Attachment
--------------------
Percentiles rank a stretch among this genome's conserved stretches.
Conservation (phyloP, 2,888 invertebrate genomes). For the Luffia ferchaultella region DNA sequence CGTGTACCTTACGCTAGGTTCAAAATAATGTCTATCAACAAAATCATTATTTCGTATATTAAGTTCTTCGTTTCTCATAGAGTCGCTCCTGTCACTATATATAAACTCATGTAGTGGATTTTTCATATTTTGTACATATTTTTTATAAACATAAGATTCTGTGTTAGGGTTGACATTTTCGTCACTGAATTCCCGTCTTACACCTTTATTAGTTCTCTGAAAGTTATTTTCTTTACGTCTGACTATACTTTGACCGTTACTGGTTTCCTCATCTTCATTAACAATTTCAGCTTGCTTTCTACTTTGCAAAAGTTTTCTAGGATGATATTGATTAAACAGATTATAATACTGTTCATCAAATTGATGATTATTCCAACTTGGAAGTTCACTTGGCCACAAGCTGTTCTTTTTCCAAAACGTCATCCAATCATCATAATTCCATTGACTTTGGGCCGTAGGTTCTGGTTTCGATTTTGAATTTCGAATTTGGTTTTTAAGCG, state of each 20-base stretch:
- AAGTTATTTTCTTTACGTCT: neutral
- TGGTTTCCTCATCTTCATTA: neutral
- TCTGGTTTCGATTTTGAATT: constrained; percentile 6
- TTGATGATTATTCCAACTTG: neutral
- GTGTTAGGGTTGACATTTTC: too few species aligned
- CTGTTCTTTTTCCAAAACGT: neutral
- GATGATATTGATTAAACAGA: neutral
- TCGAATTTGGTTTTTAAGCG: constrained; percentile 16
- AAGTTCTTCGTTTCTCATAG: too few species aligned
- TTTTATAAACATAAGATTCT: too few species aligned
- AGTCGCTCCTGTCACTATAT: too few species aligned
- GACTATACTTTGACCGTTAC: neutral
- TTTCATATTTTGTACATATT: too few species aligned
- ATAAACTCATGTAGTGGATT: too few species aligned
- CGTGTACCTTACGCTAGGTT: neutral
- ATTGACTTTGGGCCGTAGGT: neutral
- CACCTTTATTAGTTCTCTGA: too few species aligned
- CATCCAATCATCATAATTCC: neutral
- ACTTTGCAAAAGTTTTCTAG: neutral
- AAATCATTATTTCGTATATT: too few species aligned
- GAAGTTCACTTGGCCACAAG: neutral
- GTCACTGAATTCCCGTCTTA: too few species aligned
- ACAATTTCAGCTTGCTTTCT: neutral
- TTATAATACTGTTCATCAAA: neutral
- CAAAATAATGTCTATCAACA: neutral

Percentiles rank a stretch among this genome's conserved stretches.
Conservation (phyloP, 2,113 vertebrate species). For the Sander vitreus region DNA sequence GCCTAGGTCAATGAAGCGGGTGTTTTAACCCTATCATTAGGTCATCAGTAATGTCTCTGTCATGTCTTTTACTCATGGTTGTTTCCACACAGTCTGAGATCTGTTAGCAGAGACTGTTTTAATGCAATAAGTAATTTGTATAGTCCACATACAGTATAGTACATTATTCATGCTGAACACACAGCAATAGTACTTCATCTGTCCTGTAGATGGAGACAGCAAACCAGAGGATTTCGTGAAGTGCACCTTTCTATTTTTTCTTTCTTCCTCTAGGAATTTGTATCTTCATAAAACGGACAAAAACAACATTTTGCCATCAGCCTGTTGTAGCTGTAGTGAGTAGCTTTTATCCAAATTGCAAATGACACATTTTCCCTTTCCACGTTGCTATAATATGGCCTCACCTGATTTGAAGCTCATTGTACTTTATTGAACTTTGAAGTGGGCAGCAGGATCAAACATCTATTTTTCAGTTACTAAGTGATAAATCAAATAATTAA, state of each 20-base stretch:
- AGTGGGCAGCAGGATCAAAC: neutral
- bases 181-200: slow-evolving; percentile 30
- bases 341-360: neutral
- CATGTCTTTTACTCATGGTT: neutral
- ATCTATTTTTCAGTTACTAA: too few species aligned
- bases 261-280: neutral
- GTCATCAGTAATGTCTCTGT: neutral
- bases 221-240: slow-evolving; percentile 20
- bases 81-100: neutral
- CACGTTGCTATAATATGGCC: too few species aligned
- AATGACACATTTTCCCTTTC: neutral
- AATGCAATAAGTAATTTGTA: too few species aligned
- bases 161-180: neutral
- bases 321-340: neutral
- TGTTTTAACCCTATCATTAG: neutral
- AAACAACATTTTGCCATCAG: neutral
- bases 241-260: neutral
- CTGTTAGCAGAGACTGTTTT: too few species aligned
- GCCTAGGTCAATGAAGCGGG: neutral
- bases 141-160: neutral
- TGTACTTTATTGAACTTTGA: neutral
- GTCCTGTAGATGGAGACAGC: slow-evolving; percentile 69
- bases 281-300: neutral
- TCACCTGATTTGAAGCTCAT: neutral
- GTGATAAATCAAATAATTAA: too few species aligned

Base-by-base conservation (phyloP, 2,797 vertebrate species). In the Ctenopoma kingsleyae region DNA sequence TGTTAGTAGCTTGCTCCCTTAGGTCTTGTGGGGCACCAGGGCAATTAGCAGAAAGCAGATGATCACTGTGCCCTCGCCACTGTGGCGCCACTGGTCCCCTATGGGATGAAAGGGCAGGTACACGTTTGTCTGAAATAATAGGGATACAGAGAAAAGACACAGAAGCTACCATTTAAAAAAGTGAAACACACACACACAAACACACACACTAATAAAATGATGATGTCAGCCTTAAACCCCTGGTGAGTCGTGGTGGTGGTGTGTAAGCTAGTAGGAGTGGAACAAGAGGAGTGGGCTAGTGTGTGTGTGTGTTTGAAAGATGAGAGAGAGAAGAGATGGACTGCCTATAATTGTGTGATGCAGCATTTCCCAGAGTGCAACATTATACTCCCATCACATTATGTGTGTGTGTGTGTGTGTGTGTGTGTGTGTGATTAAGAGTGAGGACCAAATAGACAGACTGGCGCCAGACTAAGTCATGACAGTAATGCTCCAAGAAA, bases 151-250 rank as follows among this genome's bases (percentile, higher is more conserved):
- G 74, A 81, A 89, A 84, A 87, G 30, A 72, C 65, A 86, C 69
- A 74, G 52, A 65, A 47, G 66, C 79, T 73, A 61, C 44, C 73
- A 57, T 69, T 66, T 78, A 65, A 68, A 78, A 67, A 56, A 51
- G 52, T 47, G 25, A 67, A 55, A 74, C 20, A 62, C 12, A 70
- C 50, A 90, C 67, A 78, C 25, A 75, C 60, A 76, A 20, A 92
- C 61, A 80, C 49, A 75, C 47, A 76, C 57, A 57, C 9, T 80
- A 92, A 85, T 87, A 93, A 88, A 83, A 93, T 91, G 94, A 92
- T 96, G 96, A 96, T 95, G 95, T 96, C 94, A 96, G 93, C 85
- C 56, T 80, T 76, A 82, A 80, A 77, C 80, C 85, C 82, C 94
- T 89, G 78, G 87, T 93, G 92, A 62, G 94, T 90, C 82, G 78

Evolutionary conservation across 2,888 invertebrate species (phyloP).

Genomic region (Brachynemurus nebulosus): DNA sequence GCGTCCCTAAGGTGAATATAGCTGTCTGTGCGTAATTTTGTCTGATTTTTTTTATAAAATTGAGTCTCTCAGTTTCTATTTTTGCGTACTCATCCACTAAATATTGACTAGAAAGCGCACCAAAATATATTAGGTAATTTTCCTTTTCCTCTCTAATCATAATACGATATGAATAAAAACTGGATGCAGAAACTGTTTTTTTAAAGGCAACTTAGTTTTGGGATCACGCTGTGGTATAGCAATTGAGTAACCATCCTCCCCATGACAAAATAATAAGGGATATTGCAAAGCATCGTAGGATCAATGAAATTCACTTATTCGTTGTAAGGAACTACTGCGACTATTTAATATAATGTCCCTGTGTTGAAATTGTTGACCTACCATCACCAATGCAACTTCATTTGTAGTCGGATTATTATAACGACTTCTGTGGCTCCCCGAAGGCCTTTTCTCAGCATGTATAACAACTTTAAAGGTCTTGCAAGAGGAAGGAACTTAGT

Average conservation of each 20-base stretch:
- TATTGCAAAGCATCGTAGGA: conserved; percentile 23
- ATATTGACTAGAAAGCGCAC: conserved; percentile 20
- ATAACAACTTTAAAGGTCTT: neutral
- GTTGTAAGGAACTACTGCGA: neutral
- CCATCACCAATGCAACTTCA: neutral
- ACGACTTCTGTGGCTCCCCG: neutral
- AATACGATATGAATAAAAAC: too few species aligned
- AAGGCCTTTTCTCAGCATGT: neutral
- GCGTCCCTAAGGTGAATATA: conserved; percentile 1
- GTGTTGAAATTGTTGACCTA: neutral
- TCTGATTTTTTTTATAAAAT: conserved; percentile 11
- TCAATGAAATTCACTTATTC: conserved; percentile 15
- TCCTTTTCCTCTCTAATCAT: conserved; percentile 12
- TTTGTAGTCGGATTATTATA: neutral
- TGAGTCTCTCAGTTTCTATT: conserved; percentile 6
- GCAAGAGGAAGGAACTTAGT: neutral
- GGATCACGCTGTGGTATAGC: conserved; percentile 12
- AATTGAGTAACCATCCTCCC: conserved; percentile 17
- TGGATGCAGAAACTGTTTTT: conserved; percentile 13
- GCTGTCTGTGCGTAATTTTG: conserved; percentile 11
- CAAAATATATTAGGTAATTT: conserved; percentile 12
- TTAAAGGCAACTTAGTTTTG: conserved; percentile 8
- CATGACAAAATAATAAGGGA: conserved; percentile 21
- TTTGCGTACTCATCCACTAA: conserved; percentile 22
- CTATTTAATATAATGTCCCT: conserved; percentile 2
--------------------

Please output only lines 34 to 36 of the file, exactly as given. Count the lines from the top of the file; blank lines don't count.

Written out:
- ATCTATTTTTCAGTTACTAA: too few species aligned
- bases 261-280: neutral
- GTCATCAGTAATGTCTCTGT: neutral